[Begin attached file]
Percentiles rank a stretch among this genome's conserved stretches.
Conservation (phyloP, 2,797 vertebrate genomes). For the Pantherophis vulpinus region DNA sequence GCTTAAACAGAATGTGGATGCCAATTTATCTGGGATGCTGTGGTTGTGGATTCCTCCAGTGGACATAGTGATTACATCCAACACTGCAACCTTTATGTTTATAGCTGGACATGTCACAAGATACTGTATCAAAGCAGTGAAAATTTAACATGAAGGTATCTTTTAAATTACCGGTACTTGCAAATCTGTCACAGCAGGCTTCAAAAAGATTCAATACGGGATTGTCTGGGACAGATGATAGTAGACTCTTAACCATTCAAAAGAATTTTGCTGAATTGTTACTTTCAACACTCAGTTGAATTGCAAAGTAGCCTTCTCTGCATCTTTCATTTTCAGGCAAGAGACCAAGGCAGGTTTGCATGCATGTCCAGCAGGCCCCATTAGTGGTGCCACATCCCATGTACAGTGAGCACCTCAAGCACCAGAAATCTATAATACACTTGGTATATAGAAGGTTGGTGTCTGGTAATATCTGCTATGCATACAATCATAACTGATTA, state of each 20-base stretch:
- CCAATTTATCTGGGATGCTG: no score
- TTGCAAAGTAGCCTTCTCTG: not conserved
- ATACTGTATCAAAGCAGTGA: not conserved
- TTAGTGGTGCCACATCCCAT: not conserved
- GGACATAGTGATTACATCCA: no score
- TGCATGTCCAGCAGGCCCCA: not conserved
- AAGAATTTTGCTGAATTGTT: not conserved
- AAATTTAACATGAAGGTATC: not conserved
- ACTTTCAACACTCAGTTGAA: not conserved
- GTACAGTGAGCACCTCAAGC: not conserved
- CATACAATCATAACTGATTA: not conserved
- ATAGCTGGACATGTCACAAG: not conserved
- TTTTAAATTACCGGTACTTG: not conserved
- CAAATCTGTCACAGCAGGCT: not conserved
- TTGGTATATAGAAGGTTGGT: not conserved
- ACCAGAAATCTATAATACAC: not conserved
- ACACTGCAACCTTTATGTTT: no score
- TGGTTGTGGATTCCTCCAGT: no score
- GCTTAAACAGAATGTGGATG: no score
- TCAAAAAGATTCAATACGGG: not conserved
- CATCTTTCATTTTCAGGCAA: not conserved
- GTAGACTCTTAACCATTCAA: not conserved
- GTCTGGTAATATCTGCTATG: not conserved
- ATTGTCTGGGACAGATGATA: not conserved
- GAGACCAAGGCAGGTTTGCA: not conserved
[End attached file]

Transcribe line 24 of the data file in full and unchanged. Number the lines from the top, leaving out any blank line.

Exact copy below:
- GTAGACTCTTAACCATTCAA: not conserved